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                                       (recipe for War Cake handwritten by my mother)

Today marks …

the 100th anniversary of the start of World War I.

A few months ago I came across a recipe for War Cake written in my mother’s hand and shared with her by my grandmother who was left at home with small children on Cape Breton Island while my grandfather fought in the Second World War. Tonight seemed like the right time to share the recipe and remember those lost and wounded in wars past and present, in places near and far.

When I first glanced at this recipe I was perplexed by the presence (and abundance) of sugar and flour, and was curious how this cake could have been created out of necessity in the context of food rationing. After a little investigation, I quickly learned that what characterizes most variations of War Cake is the absence of milk, eggs and butter. Although sugar was often in short supply, ration stamps could be collected and used to acquire enough sugar to make this sizeable and satisfying cake.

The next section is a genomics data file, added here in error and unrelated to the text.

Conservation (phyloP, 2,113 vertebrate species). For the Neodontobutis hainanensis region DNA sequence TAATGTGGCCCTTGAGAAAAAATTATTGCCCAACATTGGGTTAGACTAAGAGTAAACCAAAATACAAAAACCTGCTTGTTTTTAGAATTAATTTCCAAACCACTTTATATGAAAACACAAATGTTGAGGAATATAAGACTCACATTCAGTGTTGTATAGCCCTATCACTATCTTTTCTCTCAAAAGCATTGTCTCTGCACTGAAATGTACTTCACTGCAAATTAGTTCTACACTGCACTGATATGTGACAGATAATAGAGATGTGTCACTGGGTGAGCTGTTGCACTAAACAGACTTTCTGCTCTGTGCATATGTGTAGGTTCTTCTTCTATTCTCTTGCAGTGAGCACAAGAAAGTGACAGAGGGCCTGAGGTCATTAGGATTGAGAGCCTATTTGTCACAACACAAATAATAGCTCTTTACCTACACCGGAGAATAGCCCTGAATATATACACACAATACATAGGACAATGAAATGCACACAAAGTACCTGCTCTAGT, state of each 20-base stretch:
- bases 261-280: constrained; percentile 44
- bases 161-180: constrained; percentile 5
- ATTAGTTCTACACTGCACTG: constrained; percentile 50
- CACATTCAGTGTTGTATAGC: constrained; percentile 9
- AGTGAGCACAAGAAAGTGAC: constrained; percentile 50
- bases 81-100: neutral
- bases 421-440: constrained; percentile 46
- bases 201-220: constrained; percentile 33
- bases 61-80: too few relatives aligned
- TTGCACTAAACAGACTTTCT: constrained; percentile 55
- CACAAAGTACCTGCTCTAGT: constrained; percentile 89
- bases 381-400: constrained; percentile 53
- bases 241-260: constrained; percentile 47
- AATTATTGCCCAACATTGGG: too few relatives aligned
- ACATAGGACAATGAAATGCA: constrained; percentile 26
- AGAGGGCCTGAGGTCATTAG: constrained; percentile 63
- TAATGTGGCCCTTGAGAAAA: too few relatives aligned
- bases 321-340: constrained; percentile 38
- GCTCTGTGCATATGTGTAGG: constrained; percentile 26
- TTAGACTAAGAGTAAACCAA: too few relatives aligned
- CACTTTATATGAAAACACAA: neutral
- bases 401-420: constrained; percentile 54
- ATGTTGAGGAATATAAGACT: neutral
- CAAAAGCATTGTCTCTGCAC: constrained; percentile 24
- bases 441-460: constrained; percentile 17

Celebrated for its rich spiced raisin flavour, War Cake continued to be enjoyed long after WWII and it is possible that once ingredients like sugar and dried fruit & nuts were more readily available, the recipe was adapted to reflect changing circumstances.

 
War Cake
recipe handed from my grandmother to my mother
 
1 cup white sugar
1 cup brown sugar
1 pound seeded raisins
2 tablespoons shortening
2 cups water
1/2 tsp ginger
1 tsp cloves
1 tsp cinnamon
1 tsp nutmeg
 
1 tsp baking soda
1/2 tsp salt
3 cups flour
 
Optional ingredients:
1 cup mixed red and green cherries OR
1/2 cup nuts and 1/2 cup currants
 
Boil the sugar, raisins, shortening, water, ginger, cloves, cinnamon and nutmeg for 5 minutes or longer.
 
Let cool and then add the baking soda, salt and flour.  Cooling the mixture completely may take several hours.  
 
Add optional ingredients if desired.
 
Bake at 350 degrees for 1 hour in a greased and floured tube pan (or bundt pan).
 

If you have an old family recipe for War Cake or know more about the history of its adaptation, I’d love to hear from you! Please share a comment.

 
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